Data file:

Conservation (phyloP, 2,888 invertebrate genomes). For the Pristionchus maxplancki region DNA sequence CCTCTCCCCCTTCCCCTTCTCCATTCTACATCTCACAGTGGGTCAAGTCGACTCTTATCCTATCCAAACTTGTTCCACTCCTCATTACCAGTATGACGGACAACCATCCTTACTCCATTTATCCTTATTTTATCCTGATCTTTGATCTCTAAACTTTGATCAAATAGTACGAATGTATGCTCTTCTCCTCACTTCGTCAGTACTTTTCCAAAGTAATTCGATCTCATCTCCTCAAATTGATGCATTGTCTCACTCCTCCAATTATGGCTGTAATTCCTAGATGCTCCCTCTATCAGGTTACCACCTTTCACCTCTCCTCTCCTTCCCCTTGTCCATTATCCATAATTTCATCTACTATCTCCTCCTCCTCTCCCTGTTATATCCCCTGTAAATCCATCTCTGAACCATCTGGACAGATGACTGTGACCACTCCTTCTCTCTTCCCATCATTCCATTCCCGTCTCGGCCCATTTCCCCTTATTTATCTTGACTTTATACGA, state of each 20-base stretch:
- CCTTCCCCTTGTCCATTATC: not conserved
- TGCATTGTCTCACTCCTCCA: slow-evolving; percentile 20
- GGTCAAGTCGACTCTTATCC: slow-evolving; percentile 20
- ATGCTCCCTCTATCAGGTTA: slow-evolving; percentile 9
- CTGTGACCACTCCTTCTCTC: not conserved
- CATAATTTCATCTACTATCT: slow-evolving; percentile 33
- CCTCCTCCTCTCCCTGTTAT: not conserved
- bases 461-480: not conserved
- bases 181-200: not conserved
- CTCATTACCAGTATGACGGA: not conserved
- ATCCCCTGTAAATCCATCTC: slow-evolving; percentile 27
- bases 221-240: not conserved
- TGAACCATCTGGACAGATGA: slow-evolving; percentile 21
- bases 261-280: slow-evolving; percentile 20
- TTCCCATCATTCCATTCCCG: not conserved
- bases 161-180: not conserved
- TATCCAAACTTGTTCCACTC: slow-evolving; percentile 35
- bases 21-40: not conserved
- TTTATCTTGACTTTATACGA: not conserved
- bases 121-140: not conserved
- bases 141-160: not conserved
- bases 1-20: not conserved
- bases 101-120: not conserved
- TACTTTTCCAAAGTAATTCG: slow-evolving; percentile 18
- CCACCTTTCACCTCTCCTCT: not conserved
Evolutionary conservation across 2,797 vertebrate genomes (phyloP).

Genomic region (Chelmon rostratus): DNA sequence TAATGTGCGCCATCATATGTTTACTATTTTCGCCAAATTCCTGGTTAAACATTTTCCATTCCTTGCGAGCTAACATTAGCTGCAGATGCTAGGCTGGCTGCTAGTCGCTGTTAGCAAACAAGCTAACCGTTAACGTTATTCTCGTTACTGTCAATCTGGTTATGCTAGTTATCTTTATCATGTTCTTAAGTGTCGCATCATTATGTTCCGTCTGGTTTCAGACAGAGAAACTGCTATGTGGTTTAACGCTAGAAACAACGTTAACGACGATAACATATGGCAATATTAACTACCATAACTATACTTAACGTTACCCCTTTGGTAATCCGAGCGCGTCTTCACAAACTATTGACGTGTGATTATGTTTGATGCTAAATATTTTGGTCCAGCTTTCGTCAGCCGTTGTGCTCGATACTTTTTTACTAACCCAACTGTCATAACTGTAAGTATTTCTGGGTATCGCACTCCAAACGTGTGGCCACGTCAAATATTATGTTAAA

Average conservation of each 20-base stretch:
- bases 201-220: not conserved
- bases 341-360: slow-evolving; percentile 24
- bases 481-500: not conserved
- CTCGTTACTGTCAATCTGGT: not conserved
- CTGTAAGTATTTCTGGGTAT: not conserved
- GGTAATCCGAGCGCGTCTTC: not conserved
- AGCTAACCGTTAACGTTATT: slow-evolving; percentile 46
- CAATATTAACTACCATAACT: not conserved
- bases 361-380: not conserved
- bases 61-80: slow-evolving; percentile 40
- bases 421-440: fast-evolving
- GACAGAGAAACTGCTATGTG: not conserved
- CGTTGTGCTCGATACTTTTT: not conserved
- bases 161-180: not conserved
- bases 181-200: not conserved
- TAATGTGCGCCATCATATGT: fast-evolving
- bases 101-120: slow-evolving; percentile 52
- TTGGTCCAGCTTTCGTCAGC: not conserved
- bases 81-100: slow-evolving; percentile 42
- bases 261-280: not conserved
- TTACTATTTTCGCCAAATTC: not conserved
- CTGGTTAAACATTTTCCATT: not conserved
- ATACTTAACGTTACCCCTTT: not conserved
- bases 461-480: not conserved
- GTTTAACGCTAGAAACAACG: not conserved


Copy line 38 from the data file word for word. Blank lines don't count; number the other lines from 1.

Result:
- bases 361-380: not conserved